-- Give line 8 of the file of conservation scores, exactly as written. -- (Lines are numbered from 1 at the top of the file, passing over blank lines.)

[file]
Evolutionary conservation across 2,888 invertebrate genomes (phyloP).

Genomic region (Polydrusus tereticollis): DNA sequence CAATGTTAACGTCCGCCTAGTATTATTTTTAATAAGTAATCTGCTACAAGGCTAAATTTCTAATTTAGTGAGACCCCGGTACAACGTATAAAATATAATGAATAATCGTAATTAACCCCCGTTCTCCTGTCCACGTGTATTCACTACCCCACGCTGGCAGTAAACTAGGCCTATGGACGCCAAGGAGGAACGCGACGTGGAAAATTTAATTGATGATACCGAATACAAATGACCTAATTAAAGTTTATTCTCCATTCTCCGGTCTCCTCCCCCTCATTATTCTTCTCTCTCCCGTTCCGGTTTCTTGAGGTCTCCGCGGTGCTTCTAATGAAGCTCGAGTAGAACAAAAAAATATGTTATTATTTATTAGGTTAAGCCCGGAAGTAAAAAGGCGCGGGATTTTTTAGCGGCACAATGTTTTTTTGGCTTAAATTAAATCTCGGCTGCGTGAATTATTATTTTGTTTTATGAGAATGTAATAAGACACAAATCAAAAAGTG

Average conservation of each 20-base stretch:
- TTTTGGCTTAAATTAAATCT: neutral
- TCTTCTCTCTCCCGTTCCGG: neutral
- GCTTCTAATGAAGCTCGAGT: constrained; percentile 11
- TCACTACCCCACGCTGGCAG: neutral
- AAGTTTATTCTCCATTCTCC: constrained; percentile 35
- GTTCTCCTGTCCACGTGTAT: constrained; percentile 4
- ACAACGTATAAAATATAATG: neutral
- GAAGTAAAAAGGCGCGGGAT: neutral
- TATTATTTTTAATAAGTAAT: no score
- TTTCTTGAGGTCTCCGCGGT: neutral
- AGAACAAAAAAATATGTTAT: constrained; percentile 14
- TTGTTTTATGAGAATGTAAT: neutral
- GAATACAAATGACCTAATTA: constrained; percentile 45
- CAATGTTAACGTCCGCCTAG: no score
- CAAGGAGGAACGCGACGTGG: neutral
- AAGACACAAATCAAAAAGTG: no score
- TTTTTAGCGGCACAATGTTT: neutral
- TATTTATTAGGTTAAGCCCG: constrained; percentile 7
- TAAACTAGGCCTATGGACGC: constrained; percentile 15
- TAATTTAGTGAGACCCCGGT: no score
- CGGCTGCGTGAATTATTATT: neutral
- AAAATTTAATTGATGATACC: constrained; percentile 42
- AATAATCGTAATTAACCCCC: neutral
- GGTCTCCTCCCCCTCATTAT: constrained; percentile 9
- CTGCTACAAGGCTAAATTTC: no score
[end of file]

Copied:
- AAGTTTATTCTCCATTCTCC: constrained; percentile 35